Detecting inbreeding depression is difficult in captive endangered species

Steven T. Kalinowski, Philip W. Hedrick

Research output: Contribution to journalArticle

22 Citations (Scopus)

Abstract

During the past two decades, pedigree analysis has documented inbreeding depression in many captive populations. This and subsequent research has led to a recognition that inbreeding depression is a potentially important determinate of small population fitness, in both captivity and the wild. Modern captive-breeding programmes now universally avoid inbreeding. We use simulation to investigate how much traditional pedigree analysis will reveal about the effect of inbreeding in such populations. We find that pedigrees typical of breeding programmes designed to avoid inbreeding have low statistical power to detect inbreeding depression.

Original languageEnglish (US)
Pages (from-to)131-136
Number of pages6
JournalAnimal Conservation
Volume2
Issue number2
StatePublished - May 1999

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inbreeding depression
inbreeding
endangered species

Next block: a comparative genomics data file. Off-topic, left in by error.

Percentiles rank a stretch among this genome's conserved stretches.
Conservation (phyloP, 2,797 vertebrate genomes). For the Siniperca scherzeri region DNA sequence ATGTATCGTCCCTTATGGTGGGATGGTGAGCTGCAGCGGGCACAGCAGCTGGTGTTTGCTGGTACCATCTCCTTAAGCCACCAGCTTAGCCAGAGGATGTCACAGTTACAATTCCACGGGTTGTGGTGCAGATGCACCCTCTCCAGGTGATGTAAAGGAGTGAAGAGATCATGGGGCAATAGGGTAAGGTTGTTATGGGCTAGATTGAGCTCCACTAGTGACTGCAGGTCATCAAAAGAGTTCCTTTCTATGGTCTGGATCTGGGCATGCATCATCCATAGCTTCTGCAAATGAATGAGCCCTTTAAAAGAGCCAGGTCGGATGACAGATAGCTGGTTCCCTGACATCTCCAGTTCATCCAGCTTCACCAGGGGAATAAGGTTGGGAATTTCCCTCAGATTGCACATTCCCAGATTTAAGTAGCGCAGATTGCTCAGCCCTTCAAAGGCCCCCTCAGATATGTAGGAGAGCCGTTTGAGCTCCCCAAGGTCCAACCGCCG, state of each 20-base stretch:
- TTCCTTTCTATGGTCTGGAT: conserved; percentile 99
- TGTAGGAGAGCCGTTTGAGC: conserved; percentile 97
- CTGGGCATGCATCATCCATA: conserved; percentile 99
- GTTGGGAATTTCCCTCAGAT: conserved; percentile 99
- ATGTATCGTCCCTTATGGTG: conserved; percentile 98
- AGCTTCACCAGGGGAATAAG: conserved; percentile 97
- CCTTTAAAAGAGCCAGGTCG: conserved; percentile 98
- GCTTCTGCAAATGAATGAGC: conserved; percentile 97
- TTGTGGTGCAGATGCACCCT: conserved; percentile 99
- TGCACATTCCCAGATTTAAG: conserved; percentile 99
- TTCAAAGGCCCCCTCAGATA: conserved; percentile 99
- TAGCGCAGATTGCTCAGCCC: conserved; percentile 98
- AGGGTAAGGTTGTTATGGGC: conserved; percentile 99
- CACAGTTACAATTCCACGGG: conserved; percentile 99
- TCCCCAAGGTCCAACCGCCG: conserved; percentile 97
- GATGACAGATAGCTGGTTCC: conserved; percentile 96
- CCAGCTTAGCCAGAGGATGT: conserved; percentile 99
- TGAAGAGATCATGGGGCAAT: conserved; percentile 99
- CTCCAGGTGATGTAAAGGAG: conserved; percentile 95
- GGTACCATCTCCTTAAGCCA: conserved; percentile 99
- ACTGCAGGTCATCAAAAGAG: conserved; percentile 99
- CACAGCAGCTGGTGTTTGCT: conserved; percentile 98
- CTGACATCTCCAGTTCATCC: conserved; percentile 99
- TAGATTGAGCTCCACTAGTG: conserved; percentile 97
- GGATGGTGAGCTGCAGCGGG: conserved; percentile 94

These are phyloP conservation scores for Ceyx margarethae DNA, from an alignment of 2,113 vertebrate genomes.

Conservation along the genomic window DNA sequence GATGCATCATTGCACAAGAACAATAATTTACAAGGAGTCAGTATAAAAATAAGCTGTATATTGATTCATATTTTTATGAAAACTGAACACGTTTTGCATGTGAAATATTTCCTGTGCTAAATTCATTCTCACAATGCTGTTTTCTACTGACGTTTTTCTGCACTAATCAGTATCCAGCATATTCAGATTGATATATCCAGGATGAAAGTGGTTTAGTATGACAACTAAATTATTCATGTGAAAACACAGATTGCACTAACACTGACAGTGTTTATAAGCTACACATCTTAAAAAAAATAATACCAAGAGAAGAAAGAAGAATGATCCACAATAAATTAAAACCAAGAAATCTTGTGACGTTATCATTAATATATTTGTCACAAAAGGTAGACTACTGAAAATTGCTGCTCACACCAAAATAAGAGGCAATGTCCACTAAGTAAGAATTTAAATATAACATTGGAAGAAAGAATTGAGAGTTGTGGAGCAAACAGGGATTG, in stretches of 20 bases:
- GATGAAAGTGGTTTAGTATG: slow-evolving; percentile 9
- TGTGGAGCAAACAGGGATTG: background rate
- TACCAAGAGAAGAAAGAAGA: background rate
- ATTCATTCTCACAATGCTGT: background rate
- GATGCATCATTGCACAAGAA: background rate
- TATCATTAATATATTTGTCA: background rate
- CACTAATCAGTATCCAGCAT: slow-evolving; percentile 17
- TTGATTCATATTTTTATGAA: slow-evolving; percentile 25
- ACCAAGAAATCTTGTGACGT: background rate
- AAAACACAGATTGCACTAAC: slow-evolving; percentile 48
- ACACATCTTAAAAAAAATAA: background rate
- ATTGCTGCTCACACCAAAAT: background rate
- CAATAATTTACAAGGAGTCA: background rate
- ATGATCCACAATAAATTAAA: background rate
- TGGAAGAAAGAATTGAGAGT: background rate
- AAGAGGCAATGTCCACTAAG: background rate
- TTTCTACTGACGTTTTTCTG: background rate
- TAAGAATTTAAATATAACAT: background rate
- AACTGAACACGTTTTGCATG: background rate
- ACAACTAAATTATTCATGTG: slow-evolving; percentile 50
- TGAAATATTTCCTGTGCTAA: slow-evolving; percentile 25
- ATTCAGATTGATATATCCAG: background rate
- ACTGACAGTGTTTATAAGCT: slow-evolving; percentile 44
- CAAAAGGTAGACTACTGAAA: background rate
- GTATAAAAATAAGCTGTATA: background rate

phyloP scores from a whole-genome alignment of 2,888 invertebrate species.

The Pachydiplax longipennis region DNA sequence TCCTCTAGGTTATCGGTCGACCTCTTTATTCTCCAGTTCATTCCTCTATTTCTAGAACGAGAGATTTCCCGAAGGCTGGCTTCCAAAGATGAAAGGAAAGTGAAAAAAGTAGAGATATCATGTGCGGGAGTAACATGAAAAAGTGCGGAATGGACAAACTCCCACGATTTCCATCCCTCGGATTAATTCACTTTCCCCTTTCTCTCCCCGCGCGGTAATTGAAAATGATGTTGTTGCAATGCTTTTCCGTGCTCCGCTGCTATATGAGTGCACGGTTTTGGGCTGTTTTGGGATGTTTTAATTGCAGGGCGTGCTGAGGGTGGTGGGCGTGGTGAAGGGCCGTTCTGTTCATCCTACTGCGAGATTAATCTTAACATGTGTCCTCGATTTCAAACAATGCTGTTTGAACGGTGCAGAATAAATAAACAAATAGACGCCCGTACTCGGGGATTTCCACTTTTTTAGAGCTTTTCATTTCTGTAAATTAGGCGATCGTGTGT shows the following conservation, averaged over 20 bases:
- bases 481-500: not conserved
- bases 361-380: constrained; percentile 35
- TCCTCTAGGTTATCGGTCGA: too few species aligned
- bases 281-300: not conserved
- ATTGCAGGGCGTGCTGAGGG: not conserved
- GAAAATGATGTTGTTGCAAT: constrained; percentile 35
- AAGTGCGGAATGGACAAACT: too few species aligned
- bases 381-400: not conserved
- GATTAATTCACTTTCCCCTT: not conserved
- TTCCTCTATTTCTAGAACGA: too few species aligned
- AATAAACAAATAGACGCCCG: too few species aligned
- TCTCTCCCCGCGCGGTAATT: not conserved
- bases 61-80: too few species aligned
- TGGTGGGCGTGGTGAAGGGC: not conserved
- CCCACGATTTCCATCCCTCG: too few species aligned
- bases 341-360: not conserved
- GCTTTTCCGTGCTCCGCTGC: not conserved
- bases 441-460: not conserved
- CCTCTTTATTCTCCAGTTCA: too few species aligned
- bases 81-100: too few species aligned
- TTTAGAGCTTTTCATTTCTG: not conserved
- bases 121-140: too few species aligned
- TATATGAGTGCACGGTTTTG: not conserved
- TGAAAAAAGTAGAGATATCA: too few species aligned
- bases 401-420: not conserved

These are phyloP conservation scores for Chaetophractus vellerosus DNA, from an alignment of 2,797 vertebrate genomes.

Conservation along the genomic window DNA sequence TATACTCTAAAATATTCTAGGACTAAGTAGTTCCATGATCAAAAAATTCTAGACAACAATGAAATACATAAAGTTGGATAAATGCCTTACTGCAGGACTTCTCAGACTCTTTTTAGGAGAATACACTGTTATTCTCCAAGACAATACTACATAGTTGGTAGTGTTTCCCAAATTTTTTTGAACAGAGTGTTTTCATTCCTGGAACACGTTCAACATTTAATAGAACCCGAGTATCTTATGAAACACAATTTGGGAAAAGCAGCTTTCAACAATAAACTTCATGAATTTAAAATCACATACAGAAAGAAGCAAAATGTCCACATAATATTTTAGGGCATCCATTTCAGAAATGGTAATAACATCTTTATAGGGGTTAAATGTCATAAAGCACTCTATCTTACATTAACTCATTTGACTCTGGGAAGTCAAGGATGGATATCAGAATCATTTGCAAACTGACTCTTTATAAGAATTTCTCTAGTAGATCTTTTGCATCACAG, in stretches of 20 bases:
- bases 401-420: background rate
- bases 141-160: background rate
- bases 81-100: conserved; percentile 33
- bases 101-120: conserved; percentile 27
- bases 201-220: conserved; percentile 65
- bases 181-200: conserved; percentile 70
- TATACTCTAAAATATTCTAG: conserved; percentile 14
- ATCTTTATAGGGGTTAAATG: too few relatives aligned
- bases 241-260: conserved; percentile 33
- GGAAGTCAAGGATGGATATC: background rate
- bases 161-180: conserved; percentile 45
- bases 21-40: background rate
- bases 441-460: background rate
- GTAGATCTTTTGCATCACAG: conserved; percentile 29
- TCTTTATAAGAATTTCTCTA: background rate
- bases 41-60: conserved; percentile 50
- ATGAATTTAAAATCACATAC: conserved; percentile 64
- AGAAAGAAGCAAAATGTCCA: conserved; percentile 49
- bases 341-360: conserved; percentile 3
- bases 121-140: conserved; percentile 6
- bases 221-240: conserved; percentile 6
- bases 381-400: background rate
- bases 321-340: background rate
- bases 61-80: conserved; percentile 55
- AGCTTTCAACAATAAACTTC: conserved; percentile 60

captive population
captive breeding
captivity
fitness
breeding
simulation
analysis
programme

ASJC Scopus subject areas

  • Ecology
  • Nature and Landscape Conservation

Cite this

Kalinowski, S. T., & Hedrick, P. W. (1999). Detecting inbreeding depression is difficult in captive endangered species. Animal Conservation, 2(2), 131-136.

Detecting inbreeding depression is difficult in captive endangered species. / Kalinowski, Steven T.; Hedrick, Philip W.

In: Animal Conservation, Vol. 2, No. 2, 05.1999, p. 131-136.

Research output: Contribution to journalArticle

Kalinowski, ST & Hedrick, PW 1999, 'Detecting inbreeding depression is difficult in captive endangered species', Animal Conservation, vol. 2, no. 2, pp. 131-136.
Kalinowski, Steven T. ; Hedrick, Philip W. / Detecting inbreeding depression is difficult in captive endangered species. In: Animal Conservation. 1999 ; Vol. 2, No. 2. pp. 131-136.
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